19 June 2018
‘Way to disaster’: Moscow warns US against deploying WMDs in space, threatens with ‘tough response’
Russia Today


FILE PHOTO. © John Pulsipher / Global Look Press

Washington’s plan to create a Space Force could lead to catastrophe, a Russian Senator has warned. Moscow’s ready to “strongly retaliate” if the US violates the outer space treaty by putting weapons of mass destruction into orbit.

“Militarization of space is a way to disaster,” Viktor Bondarev, the head of the Russian Federation Council’s Defense and Security Committee told RIA news agency just day after the US President Donald Trump ordered the creation of a new branch of the US military that would be tasked with operating in what he called “forbidden skies.”

The senator warned that Washington could potentially violate international agreements regulating the demilitarization of space and thus put the international security in a grave danger. “There is a major risk that the Americans would commit grave violations in this field … if one takes into account what they do in other spheres,” Bondarev said.

“If the US withdraws from the 1967 agreement that bans deployment of nuclear weapons in space, [such a move] will be followed by a tough response not only from our state but from other states as well, which would be aimed at preserving international security,” he added.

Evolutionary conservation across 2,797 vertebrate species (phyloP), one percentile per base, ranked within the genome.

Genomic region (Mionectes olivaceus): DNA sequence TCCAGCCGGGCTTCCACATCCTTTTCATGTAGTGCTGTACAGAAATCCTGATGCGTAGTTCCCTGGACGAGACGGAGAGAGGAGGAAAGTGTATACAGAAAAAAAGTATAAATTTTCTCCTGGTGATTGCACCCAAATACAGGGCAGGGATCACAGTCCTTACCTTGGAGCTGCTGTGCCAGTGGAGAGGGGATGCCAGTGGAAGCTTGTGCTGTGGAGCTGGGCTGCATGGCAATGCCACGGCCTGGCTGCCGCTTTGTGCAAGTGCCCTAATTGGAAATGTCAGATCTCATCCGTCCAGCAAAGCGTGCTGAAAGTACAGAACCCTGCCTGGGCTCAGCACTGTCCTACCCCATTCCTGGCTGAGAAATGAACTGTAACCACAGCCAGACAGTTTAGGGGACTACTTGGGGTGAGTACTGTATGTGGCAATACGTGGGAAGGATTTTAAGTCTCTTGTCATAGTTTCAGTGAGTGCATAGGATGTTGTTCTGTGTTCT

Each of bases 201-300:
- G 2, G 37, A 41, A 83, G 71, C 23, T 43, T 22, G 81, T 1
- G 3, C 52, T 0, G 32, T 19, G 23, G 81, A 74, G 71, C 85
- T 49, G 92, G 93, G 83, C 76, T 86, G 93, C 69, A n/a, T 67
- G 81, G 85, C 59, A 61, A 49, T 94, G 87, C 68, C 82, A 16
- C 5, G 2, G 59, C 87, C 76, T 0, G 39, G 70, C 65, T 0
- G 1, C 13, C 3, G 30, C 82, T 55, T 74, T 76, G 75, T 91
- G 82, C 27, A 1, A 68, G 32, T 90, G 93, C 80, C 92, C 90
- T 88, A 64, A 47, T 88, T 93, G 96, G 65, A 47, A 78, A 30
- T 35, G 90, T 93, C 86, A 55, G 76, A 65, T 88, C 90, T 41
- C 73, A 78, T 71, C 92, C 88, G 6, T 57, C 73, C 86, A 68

The 1967 Outer Space Treaty, to which the US is a party, prohibits deployment of nuclear weapons as well as any other weapons of mass destruction (WMDs) in the Earth’s orbit. It also bans states from testing any weapons in outer space, or establishing military bases on the Moon and other celestial bodies.

Trump’s Monday speech notably mentioned a push to establish a “permanent presence” on the Moon, with an eye to a manned Mars mission, although he did not say if military would be involved. The US leader, however, called for establishing “dominance” in space, calling it a matter of national security.

The US has a history of unilaterally withdrawing from international treaties that regulate military activities. Back in 2002, US President George W. Bush withdrew from the Anti-Ballistic Missile Treaty (ABM) Treaty, which had been one of the main pillars of the détente and held for nearly 30 years.

Moscow and Washington have also traded accusations of violating the Intermediate-Range Nuclear Forces (INF) Treaty. The Russian President Vladimir Putin accused the US of de-facto leaving the INF, saying that missiles from the US ballistic defense system deployed in Romania can be easily converted to middle-range projectiles to target Russia.

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